See: Hamburg – The Energy Bunker
Like I wrote in the last Venture into Architecture I went on an excursion to Hamburg in the weekend of the 7th of november organized by my faculty student union Stylos. We visited Hafencity, the building site of the Elbe Philharmonic Hall and on Sunday we toured the old city centre and Wilhelmsburg. Last month I wrote about the Hafencity Universität and this week I wanted to write about the Energy Bunker in Wilhemsburg.
The Energy Bunker
On Sunday we got a tour in the Energy Bunker by one of the employees, a nice man who was very enthusiastic about the Bunker and the project it is part of. The Energy Bunker is one of the projects of the International Building Exhibition (IBA). The Energy Bunker was originally an anti-aircraft tower in 1943 as well as serving as a shelter for thousands of people during Allied air raids. After World War II, the British Army completely destroyed the interior of the bunker in an effort to make it impossible to use it ever again. You might wonder why they didn’t blow up the entire bunker, but the reason they only destroyed the inside is because blowing up the bunker would have resulted in destruction of the entire neighborhood. Restoration started in 2011 and now it houses part of a regenerative power plant with a large heat storage system and the vju café with a terrace at 30 meters high.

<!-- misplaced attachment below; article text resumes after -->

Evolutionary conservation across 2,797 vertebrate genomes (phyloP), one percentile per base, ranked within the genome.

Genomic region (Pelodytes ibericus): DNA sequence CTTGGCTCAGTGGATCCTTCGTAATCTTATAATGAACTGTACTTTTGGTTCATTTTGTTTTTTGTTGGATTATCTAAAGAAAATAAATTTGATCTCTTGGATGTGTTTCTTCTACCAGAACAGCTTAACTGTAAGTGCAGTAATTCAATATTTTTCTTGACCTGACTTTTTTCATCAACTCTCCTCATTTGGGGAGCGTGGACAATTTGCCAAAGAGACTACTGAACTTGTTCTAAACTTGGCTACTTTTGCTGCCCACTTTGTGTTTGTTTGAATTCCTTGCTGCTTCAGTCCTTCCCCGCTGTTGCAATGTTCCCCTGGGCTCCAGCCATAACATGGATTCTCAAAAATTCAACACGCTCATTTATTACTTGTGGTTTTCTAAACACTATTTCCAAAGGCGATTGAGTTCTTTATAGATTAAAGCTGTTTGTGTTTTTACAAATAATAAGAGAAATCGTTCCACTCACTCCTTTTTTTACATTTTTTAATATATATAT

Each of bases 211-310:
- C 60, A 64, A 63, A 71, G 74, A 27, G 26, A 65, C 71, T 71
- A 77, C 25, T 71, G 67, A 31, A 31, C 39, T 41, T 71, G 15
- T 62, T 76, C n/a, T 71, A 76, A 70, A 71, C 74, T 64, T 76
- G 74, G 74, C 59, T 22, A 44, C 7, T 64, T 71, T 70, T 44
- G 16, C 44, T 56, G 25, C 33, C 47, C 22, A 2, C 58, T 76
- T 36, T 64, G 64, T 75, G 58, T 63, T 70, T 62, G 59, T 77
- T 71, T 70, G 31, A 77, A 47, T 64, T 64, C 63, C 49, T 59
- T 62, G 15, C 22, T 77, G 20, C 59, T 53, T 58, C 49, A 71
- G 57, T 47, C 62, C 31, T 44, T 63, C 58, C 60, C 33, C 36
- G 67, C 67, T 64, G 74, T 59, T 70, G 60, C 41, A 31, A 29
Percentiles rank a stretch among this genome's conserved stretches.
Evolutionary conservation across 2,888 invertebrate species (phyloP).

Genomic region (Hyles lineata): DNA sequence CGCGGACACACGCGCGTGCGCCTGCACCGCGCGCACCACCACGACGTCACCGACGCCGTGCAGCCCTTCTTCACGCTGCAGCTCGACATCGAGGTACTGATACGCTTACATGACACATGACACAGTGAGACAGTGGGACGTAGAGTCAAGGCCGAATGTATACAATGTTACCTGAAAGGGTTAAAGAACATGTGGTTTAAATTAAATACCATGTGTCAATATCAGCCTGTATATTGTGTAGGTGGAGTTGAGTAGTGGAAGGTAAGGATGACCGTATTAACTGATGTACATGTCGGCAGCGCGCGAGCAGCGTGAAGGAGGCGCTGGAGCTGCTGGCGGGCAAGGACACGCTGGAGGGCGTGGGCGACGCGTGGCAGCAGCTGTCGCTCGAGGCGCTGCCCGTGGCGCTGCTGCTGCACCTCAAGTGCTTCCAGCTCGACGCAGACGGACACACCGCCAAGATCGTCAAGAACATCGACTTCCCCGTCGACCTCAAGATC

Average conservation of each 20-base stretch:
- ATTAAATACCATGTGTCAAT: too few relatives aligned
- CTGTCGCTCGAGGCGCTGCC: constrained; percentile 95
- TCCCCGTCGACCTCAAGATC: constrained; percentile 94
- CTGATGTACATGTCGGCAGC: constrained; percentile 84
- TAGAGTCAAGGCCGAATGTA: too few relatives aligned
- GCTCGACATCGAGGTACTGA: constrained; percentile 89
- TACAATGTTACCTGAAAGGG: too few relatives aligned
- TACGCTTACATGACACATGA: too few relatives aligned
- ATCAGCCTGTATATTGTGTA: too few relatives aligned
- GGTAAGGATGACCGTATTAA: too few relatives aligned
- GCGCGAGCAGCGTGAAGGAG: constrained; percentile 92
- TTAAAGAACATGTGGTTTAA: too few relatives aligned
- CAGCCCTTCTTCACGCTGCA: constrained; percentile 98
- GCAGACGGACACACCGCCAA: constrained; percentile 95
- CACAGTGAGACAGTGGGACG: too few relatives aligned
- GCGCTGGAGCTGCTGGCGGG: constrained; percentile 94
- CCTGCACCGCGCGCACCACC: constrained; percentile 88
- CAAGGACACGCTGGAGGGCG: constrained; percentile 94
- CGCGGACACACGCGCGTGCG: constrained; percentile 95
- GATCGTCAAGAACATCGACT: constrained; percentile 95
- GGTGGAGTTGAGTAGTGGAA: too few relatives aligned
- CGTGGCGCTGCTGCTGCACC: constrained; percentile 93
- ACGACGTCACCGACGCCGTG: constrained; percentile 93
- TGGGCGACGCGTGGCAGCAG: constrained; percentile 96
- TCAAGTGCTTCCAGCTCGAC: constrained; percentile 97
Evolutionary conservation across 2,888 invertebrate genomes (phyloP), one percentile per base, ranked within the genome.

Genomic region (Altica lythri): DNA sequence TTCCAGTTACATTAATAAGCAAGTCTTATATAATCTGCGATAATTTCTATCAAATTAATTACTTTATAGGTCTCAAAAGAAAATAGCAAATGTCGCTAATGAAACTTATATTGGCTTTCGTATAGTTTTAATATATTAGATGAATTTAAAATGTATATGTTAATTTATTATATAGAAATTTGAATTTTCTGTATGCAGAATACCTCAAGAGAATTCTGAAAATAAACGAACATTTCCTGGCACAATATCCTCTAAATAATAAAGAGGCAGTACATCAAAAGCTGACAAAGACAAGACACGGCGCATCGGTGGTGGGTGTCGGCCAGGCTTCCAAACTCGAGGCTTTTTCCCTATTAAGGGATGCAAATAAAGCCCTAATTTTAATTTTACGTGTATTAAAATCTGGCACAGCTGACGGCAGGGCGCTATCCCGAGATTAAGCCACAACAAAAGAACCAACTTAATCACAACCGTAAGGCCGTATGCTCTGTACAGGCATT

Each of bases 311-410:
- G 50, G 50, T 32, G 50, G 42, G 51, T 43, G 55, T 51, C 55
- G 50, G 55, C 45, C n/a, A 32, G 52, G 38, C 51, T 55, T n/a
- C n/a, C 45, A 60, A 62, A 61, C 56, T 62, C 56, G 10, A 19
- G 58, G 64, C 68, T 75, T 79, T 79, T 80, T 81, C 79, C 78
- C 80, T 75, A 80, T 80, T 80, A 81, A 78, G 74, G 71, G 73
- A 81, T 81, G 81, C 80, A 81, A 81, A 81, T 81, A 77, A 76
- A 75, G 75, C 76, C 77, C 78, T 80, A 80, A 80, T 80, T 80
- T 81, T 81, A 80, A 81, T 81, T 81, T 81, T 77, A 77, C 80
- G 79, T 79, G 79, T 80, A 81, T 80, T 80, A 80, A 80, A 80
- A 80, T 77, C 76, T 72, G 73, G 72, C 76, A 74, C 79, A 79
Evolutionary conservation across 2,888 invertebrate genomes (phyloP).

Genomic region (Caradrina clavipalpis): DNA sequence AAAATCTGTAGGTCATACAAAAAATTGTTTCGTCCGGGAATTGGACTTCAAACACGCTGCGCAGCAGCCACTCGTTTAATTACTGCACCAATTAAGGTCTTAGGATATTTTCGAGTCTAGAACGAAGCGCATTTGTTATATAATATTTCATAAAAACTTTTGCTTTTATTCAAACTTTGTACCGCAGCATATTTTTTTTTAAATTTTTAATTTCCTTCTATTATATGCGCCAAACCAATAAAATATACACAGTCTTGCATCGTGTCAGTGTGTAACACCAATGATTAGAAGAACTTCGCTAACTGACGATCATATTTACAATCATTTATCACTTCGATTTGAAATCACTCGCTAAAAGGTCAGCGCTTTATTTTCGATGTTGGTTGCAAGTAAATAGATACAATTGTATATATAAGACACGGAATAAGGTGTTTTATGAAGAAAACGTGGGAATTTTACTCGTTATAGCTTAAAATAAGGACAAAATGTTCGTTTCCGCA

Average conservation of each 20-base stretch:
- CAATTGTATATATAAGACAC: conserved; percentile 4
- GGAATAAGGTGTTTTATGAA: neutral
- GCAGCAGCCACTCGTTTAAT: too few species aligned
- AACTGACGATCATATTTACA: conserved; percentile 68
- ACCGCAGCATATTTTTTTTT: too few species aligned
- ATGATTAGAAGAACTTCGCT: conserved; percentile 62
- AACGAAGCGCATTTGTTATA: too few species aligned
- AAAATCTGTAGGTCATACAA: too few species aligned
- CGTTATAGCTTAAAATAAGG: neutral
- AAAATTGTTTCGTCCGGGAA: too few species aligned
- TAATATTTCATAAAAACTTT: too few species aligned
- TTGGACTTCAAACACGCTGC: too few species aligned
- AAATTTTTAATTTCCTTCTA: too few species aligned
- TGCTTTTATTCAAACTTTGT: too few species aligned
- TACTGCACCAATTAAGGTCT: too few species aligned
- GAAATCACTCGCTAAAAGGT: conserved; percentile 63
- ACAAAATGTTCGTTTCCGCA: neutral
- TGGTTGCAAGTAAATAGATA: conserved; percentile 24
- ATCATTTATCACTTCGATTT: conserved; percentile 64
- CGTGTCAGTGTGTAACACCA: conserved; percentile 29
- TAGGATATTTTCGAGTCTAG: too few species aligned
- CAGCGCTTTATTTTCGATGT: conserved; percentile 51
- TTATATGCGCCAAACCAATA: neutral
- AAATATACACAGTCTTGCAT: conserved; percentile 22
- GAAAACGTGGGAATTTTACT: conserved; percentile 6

The Energy Bunker is part of the IBA with the initiative ‘Cities and Climate Change – New Energy of the City’. The idea was to change the useless, gutted bunker into a regenerative power plant with a large heat storage system. They preserved the original structure, ensuring another purpose for the bunker: that of a memorial. In the pictures below you can see the lines where the floors used to be, and if you look closely at the columns you can see the old concrete and the new concrete added to give the bunker a sound construction again.
A sustainable power source
With the insides of the bunker completely destroyed, a spectacular 6 floor-high space was created. After clearing all the debris and making the structure safe again, it is now used to house large thermal storage reservoir. The reservoir contains the heat collected by the solar thermal heat system on the roof, waste heat from industries nearby, a CHP plant and a wood-chip boiler. The Energy Bunker will be supplying 3000 homes and other heat consumers in the area by 2015.
Besides supplying the neighborhood with heating, the Energy Bunker also houses a café on the 8th floor (30 meters high). You can go up for free with the lift and enjoy the view from the terrace. When we visited it was a gorgeous day, and it was really busy inside the café and on the terrace. So the Energy Bunker also functions as a neighborhood catalyst, bringing together the people from the neighborhood who can enjoy the view from, what was before probably viewed as an eyesore itself.